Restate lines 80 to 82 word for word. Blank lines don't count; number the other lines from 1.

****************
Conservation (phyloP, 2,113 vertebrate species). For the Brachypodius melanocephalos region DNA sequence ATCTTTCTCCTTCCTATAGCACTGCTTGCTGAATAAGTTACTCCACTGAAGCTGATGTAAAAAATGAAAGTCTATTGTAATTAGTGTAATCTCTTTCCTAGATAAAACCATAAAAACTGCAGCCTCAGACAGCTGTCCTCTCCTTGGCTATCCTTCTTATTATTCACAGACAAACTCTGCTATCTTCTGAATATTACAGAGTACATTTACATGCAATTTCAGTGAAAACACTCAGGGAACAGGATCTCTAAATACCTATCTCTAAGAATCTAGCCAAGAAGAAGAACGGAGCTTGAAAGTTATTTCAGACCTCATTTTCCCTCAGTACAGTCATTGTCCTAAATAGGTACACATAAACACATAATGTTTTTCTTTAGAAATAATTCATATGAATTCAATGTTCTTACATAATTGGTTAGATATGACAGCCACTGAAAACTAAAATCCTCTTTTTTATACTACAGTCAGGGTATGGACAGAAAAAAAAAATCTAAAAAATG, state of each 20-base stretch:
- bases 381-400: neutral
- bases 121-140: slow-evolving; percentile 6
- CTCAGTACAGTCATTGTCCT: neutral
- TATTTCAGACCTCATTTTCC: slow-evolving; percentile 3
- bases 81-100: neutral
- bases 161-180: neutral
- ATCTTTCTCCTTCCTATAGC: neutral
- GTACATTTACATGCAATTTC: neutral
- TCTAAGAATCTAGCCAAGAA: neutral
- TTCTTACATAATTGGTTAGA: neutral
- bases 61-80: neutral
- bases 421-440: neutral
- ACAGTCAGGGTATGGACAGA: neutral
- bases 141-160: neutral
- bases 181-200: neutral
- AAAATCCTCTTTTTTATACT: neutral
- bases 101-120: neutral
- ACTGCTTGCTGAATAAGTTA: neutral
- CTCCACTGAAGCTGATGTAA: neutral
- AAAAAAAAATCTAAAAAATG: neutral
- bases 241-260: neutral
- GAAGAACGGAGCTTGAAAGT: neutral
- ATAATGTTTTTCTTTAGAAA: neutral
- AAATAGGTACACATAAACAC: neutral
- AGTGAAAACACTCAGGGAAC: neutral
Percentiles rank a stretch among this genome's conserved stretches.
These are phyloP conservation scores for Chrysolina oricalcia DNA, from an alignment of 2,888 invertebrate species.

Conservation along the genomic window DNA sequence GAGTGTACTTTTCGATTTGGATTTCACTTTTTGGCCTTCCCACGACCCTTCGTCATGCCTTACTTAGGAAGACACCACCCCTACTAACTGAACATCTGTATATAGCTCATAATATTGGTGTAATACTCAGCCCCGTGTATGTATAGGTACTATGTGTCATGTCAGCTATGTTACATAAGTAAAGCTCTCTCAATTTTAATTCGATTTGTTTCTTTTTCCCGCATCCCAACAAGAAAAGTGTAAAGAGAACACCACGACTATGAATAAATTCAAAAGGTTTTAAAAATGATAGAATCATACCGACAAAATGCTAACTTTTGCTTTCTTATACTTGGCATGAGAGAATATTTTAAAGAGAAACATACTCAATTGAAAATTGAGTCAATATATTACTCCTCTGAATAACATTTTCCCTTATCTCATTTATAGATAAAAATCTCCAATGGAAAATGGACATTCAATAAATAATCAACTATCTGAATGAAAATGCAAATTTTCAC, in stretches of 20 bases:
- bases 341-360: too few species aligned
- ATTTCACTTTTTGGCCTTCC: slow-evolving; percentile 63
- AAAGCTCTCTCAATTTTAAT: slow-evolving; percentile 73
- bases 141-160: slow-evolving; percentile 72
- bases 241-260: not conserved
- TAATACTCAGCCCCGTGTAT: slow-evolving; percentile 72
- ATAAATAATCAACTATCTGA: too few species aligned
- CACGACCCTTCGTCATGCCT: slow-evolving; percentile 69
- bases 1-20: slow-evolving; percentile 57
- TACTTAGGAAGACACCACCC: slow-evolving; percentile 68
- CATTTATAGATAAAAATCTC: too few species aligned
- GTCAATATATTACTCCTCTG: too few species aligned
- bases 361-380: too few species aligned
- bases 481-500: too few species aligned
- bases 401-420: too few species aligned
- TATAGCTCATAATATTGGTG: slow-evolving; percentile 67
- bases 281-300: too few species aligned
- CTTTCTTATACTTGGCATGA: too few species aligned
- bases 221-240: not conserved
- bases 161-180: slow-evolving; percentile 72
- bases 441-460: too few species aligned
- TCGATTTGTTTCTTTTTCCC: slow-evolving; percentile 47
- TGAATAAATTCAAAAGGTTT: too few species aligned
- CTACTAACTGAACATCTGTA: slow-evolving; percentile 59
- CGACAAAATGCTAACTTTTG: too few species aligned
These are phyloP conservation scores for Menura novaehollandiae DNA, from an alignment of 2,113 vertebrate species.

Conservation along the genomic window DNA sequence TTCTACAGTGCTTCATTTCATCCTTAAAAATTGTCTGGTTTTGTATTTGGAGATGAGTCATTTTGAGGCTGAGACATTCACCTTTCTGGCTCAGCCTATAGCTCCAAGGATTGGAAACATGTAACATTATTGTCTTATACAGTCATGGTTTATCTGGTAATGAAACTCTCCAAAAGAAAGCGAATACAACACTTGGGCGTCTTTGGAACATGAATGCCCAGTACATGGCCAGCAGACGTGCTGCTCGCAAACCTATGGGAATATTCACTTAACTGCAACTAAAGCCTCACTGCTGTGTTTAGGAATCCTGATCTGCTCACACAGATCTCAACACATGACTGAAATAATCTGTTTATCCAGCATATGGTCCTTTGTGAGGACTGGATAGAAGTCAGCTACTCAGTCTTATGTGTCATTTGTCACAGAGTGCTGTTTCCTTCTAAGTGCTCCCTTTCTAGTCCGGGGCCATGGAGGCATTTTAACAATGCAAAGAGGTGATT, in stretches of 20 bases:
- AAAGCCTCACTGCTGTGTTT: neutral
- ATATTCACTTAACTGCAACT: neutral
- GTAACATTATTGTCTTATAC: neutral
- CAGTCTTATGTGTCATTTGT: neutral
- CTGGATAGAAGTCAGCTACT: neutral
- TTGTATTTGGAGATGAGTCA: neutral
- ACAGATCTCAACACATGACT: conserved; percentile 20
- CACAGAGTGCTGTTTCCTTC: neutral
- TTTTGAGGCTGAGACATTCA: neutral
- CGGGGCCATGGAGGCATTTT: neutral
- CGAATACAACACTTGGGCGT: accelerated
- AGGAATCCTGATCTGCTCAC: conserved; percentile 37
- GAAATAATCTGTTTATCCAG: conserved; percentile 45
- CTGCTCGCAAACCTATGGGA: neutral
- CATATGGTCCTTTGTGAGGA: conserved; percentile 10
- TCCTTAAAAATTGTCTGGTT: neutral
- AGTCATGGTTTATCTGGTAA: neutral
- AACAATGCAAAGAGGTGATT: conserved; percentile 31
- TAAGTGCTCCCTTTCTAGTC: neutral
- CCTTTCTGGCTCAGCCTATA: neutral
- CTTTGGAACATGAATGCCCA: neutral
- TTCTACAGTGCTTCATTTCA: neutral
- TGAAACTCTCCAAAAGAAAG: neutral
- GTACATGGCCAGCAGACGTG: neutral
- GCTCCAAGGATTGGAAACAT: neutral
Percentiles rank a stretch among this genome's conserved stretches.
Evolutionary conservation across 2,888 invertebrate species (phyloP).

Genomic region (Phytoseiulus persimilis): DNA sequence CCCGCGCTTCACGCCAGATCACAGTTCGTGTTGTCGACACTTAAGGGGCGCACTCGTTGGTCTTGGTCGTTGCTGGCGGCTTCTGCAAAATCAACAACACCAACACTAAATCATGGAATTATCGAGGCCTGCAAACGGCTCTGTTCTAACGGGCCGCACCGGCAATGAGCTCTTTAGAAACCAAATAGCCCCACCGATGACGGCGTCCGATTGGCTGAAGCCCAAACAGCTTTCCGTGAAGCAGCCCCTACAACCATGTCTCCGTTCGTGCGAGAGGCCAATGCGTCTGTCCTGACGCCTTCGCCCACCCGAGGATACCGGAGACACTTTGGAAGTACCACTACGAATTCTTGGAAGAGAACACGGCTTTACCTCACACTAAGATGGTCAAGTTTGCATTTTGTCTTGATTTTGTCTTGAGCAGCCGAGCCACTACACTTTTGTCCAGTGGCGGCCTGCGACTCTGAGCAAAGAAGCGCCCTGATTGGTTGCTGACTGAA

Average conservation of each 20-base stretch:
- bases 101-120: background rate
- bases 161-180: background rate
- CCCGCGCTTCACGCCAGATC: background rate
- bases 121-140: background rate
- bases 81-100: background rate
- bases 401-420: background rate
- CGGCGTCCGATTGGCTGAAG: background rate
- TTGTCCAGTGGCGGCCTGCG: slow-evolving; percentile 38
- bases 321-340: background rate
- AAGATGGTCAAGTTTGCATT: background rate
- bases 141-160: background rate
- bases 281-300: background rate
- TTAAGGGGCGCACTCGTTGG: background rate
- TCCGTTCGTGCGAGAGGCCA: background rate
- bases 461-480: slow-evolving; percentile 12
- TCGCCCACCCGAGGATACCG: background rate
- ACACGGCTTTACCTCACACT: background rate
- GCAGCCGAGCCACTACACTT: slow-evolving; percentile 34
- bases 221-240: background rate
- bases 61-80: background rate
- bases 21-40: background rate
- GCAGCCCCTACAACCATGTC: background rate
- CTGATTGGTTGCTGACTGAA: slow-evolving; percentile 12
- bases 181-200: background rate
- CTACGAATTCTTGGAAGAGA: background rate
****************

- GTACATGGCCAGCAGACGTG: neutral
- GCTCCAAGGATTGGAAACAT: neutral
Percentiles rank a stretch among this genome's conserved stretches.